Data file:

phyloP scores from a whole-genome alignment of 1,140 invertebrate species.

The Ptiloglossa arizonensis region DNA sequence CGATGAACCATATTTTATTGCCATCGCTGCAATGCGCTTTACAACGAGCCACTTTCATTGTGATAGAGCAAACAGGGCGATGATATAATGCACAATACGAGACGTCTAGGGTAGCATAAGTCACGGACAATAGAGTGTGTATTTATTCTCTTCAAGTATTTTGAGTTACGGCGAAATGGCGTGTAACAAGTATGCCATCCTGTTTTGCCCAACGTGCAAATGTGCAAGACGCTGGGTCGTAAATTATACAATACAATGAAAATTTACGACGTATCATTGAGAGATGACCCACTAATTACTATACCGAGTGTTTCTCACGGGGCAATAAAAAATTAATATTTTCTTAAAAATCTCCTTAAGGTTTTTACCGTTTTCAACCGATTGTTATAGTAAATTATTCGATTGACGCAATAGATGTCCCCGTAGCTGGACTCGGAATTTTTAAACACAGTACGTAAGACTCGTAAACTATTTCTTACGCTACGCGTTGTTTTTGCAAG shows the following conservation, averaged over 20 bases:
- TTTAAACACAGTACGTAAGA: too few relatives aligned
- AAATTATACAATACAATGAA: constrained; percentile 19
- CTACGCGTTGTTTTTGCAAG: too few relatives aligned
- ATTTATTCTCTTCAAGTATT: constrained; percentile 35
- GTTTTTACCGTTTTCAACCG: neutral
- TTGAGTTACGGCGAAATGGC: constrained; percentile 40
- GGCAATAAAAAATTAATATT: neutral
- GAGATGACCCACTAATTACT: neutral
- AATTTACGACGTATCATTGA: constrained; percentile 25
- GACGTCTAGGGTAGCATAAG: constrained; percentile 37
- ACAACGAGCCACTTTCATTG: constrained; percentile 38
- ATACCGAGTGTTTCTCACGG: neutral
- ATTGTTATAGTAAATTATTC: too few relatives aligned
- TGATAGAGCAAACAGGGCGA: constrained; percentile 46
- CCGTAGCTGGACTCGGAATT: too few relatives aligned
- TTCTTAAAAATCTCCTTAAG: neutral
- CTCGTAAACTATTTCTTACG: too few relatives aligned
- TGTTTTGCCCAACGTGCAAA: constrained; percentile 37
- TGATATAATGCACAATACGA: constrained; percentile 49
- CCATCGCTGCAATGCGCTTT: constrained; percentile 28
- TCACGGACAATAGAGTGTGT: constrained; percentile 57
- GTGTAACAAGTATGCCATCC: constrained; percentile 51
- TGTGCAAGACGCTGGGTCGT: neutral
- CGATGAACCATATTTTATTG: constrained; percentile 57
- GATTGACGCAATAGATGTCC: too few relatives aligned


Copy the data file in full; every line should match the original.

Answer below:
phyloP scores from a whole-genome alignment of 1,140 invertebrate species.

The Ptiloglossa arizonensis region DNA sequence CGATGAACCATATTTTATTGCCATCGCTGCAATGCGCTTTACAACGAGCCACTTTCATTGTGATAGAGCAAACAGGGCGATGATATAATGCACAATACGAGACGTCTAGGGTAGCATAAGTCACGGACAATAGAGTGTGTATTTATTCTCTTCAAGTATTTTGAGTTACGGCGAAATGGCGTGTAACAAGTATGCCATCCTGTTTTGCCCAACGTGCAAATGTGCAAGACGCTGGGTCGTAAATTATACAATACAATGAAAATTTACGACGTATCATTGAGAGATGACCCACTAATTACTATACCGAGTGTTTCTCACGGGGCAATAAAAAATTAATATTTTCTTAAAAATCTCCTTAAGGTTTTTACCGTTTTCAACCGATTGTTATAGTAAATTATTCGATTGACGCAATAGATGTCCCCGTAGCTGGACTCGGAATTTTTAAACACAGTACGTAAGACTCGTAAACTATTTCTTACGCTACGCGTTGTTTTTGCAAG shows the following conservation, averaged over 20 bases:
- TTTAAACACAGTACGTAAGA: too few relatives aligned
- AAATTATACAATACAATGAA: constrained; percentile 19
- CTACGCGTTGTTTTTGCAAG: too few relatives aligned
- ATTTATTCTCTTCAAGTATT: constrained; percentile 35
- GTTTTTACCGTTTTCAACCG: neutral
- TTGAGTTACGGCGAAATGGC: constrained; percentile 40
- GGCAATAAAAAATTAATATT: neutral
- GAGATGACCCACTAATTACT: neutral
- AATTTACGACGTATCATTGA: constrained; percentile 25
- GACGTCTAGGGTAGCATAAG: constrained; percentile 37
- ACAACGAGCCACTTTCATTG: constrained; percentile 38
- ATACCGAGTGTTTCTCACGG: neutral
- ATTGTTATAGTAAATTATTC: too few relatives aligned
- TGATAGAGCAAACAGGGCGA: constrained; percentile 46
- CCGTAGCTGGACTCGGAATT: too few relatives aligned
- TTCTTAAAAATCTCCTTAAG: neutral
- CTCGTAAACTATTTCTTACG: too few relatives aligned
- TGTTTTGCCCAACGTGCAAA: constrained; percentile 37
- TGATATAATGCACAATACGA: constrained; percentile 49
- CCATCGCTGCAATGCGCTTT: constrained; percentile 28
- TCACGGACAATAGAGTGTGT: constrained; percentile 57
- GTGTAACAAGTATGCCATCC: constrained; percentile 51
- TGTGCAAGACGCTGGGTCGT: neutral
- CGATGAACCATATTTTATTG: constrained; percentile 57
- GATTGACGCAATAGATGTCC: too few relatives aligned